Perfect for next-generation use in automotive and defense applications.
Fifth-generation connectivity, or 5G, was highlighted as a significant leap forward in networking protocols.
On the right path towards a fully wireless future, 5G brings incredibly fast data speeds, low latency communications, and higher data caps for mobile devices. The technology offers at least one gigabit per second for connection speeds and millimeter-wave (mmW) bands for supporting applications requiring large capacity.
The promise of a 5G future seemed like it was yesterday. Now, a new beam-steering antenna that increases the efficiency of data transmission for ‘beyond 5G’ is already here. The technology opens up a vast range of frequencies for mobile communications that are inaccessible to currently used technologies.
Devised by researchers from the University of Birmingham’s School of Engineering, the findings revealed that the device can provide continuous ‘wide-angle’ beam steering – which allows it to track a moving mobile phone user in the same way that a satellite dish turns to track a moving object, but with significantly enhanced speeds.
The experimental results were presented for the first time at the 3rd International Union of Radio Science Atlantic/Asia-Pacific Radio Science Meeting, according to a press release.
The beam-steering antenna was developed by Dr. James Churm, Dr. Muhammad Rabbani, and Professor Alexandros Feresidis, Head of the Metamaterials Engineering Laboratory, as a solution for a fixed, base station antenna, for which current technology shows reduced efficiency at higher frequencies.
This limits the use of these frequencies for long-distance transmission.
The new technology has shown vast improvements in data transmission efficiency at frequencies ranging across the millimeter wave spectrum, specifically those identified for 5G (mmWave) and 6G, where high efficiency is currently only possible using slow, mechanically steered antenna solutions.
Prototypes of the beam-steering antenna at 26 GHz have shown unmatched data transmission efficiency for 5G mmWave applications.
But, will the device be compatible with the existing 5G specifications?
Yes. The new technology also doesn’t need the ‘complex and inefficient feeding networks’ required for current antenna systems. Instead, it uses a low complexity system which improves performance and is easy to fabricate.
The technology is around the size of an iPhone and uses a metamaterial made from a metal sheet with an array of regularly spaced holes that are micrometers in diameter.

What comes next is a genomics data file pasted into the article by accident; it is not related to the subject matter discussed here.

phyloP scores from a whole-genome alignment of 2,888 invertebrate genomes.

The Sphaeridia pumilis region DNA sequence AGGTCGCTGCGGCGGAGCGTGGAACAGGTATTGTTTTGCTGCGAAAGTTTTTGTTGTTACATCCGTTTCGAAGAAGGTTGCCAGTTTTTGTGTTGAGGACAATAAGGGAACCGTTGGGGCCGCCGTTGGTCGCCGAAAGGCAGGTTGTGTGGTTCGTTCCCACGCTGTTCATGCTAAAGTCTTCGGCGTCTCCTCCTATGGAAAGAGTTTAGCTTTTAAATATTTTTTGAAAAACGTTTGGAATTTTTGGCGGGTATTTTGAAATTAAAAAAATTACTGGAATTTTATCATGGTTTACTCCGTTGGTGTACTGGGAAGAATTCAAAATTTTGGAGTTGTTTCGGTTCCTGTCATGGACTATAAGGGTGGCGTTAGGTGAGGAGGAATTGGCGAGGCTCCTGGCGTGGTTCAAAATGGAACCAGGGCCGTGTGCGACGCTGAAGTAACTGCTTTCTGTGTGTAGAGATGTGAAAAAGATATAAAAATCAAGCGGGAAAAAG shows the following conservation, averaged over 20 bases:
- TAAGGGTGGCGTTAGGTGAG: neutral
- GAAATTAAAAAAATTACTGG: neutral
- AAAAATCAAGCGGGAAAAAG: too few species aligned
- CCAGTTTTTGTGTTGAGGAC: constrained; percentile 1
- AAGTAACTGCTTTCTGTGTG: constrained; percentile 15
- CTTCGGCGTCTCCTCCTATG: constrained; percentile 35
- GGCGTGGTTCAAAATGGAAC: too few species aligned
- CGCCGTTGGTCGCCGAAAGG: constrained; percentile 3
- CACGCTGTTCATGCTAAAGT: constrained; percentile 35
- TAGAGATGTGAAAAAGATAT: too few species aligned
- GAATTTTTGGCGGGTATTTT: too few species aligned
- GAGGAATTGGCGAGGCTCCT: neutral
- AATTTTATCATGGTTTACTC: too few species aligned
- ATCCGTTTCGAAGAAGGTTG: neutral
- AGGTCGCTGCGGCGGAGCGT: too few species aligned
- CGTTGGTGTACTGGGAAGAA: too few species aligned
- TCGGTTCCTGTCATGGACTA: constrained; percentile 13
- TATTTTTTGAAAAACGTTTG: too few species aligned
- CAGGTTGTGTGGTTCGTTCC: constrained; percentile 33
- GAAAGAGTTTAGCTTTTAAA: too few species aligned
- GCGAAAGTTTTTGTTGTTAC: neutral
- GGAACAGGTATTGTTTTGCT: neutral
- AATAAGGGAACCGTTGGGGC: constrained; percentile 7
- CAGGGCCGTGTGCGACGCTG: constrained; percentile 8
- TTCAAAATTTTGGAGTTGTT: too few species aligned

A metamaterial is a term used for materials that have been engineered to have special properties that are not found in naturally occurring materials. The special properties include the manipulation of electromagnetic waves by blocking, absorbing, enhancing, or bending waves.
An actuator controls the height of a cavity within the metamaterial, delivery micrometer movements, and, according to its position, the antenna will control the deflection of the team of a radio wave, effectively ‘concentrating’ the beam into a highly directive signal, and then ‘redirecting this energy as desired’, whilst also increasing the efficiency of transmission.
The team is currently developing and testing prototypes at higher frequencies and in applications that take it beyond 5G mobile communications.
“Although we developed the technology for use in 5G, our current models show that our beam steering technology may be capable of 94 percent efficiency at 300 GHz. The technology can also be adapted for use in vehicle-to-vehicle, vehicle-to-infrastructure, vehicular radar, and satellite communications, making it good for next-generation use in automotive, radar, space, and defense applications,” Churm said.
The University of Birmingham Enterprise has filed a patent application for this next-generation beam-steering antenna technology and is seeking industry partners for collaboration, product development, or licensing.
The technology has also been subjected to the peer review process, published in respected journals, and presented at academic conferences.
“We are assembling a further body of work for publication and presentation that will demonstrate a level of efficiency that has not yet been reported for transmission of radio waves at these challenging frequencies. The simplicity of the design and the low cost of the elements are advantageous for early adoption by industry, and the compact electronics configuration makes it easy to deploy where there are space constraints. We are confident that the beam-steering antenna is good for a wide range of 5G and 6G applications, as well as satellite and the Internet of Things,” added Churm.
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